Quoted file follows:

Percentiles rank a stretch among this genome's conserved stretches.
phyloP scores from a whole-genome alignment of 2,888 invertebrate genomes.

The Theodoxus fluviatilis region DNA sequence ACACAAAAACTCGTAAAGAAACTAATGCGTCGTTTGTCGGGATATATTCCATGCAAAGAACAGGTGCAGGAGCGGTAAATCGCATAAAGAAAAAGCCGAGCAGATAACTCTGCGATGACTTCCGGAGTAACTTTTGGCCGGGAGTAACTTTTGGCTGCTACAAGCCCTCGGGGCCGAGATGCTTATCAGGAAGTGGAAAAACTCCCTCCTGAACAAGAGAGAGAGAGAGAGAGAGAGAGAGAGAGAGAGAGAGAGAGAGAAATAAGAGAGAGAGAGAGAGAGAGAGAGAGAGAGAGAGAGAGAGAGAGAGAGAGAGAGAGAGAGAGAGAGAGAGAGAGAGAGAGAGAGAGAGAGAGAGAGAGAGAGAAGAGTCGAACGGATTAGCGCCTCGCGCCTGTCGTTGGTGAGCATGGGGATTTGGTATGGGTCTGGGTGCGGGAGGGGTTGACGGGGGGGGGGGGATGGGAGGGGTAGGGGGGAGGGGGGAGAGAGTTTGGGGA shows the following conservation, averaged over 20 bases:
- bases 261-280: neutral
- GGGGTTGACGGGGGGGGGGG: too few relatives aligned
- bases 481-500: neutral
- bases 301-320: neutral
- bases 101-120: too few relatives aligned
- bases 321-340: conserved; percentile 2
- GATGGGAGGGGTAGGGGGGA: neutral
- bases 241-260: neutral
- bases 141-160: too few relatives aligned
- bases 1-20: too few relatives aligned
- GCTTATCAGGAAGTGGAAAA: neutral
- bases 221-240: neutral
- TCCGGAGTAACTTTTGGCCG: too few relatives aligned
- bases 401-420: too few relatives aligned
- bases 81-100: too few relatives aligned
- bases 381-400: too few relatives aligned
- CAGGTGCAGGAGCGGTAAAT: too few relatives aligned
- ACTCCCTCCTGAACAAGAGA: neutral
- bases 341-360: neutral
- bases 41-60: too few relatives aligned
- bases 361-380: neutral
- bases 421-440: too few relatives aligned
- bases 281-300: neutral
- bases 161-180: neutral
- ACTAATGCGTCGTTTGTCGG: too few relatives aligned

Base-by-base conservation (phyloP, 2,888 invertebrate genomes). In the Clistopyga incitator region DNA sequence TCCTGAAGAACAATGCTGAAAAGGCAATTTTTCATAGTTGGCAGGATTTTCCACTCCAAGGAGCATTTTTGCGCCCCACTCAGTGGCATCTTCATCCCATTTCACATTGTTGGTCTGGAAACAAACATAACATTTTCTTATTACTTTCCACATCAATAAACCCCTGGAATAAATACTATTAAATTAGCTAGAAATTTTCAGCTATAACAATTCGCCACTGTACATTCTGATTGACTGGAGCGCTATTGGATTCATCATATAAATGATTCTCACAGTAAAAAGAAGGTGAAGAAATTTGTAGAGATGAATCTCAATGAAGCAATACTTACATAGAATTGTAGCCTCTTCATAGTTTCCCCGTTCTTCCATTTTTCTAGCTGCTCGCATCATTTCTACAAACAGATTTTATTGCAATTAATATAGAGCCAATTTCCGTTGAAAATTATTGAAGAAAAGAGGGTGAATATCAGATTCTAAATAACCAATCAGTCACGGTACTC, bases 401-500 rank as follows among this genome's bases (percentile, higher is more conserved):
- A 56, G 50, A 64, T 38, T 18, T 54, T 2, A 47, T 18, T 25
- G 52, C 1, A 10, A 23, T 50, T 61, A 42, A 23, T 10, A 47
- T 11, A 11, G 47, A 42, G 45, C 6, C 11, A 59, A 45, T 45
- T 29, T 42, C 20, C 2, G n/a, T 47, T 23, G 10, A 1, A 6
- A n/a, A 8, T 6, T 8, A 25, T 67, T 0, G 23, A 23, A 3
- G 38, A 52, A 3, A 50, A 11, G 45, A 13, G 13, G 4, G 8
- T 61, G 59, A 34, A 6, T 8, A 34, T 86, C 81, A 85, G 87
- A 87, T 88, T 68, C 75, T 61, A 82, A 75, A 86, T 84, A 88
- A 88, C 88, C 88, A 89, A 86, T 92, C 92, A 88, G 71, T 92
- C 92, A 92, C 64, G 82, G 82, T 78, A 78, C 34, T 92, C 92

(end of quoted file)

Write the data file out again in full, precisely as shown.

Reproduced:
Percentiles rank a stretch among this genome's conserved stretches.
phyloP scores from a whole-genome alignment of 2,888 invertebrate genomes.

The Theodoxus fluviatilis region DNA sequence ACACAAAAACTCGTAAAGAAACTAATGCGTCGTTTGTCGGGATATATTCCATGCAAAGAACAGGTGCAGGAGCGGTAAATCGCATAAAGAAAAAGCCGAGCAGATAACTCTGCGATGACTTCCGGAGTAACTTTTGGCCGGGAGTAACTTTTGGCTGCTACAAGCCCTCGGGGCCGAGATGCTTATCAGGAAGTGGAAAAACTCCCTCCTGAACAAGAGAGAGAGAGAGAGAGAGAGAGAGAGAGAGAGAGAGAGAGAGAAATAAGAGAGAGAGAGAGAGAGAGAGAGAGAGAGAGAGAGAGAGAGAGAGAGAGAGAGAGAGAGAGAGAGAGAGAGAGAGAGAGAGAGAGAGAGAGAGAGAGAGAGAAGAGTCGAACGGATTAGCGCCTCGCGCCTGTCGTTGGTGAGCATGGGGATTTGGTATGGGTCTGGGTGCGGGAGGGGTTGACGGGGGGGGGGGGATGGGAGGGGTAGGGGGGAGGGGGGAGAGAGTTTGGGGA shows the following conservation, averaged over 20 bases:
- bases 261-280: neutral
- GGGGTTGACGGGGGGGGGGG: too few relatives aligned
- bases 481-500: neutral
- bases 301-320: neutral
- bases 101-120: too few relatives aligned
- bases 321-340: conserved; percentile 2
- GATGGGAGGGGTAGGGGGGA: neutral
- bases 241-260: neutral
- bases 141-160: too few relatives aligned
- bases 1-20: too few relatives aligned
- GCTTATCAGGAAGTGGAAAA: neutral
- bases 221-240: neutral
- TCCGGAGTAACTTTTGGCCG: too few relatives aligned
- bases 401-420: too few relatives aligned
- bases 81-100: too few relatives aligned
- bases 381-400: too few relatives aligned
- CAGGTGCAGGAGCGGTAAAT: too few relatives aligned
- ACTCCCTCCTGAACAAGAGA: neutral
- bases 341-360: neutral
- bases 41-60: too few relatives aligned
- bases 361-380: neutral
- bases 421-440: too few relatives aligned
- bases 281-300: neutral
- bases 161-180: neutral
- ACTAATGCGTCGTTTGTCGG: too few relatives aligned

Base-by-base conservation (phyloP, 2,888 invertebrate genomes). In the Clistopyga incitator region DNA sequence TCCTGAAGAACAATGCTGAAAAGGCAATTTTTCATAGTTGGCAGGATTTTCCACTCCAAGGAGCATTTTTGCGCCCCACTCAGTGGCATCTTCATCCCATTTCACATTGTTGGTCTGGAAACAAACATAACATTTTCTTATTACTTTCCACATCAATAAACCCCTGGAATAAATACTATTAAATTAGCTAGAAATTTTCAGCTATAACAATTCGCCACTGTACATTCTGATTGACTGGAGCGCTATTGGATTCATCATATAAATGATTCTCACAGTAAAAAGAAGGTGAAGAAATTTGTAGAGATGAATCTCAATGAAGCAATACTTACATAGAATTGTAGCCTCTTCATAGTTTCCCCGTTCTTCCATTTTTCTAGCTGCTCGCATCATTTCTACAAACAGATTTTATTGCAATTAATATAGAGCCAATTTCCGTTGAAAATTATTGAAGAAAAGAGGGTGAATATCAGATTCTAAATAACCAATCAGTCACGGTACTC, bases 401-500 rank as follows among this genome's bases (percentile, higher is more conserved):
- A 56, G 50, A 64, T 38, T 18, T 54, T 2, A 47, T 18, T 25
- G 52, C 1, A 10, A 23, T 50, T 61, A 42, A 23, T 10, A 47
- T 11, A 11, G 47, A 42, G 45, C 6, C 11, A 59, A 45, T 45
- T 29, T 42, C 20, C 2, G n/a, T 47, T 23, G 10, A 1, A 6
- A n/a, A 8, T 6, T 8, A 25, T 67, T 0, G 23, A 23, A 3
- G 38, A 52, A 3, A 50, A 11, G 45, A 13, G 13, G 4, G 8
- T 61, G 59, A 34, A 6, T 8, A 34, T 86, C 81, A 85, G 87
- A 87, T 88, T 68, C 75, T 61, A 82, A 75, A 86, T 84, A 88
- A 88, C 88, C 88, A 89, A 86, T 92, C 92, A 88, G 71, T 92
- C 92, A 92, C 64, G 82, G 82, T 78, A 78, C 34, T 92, C 92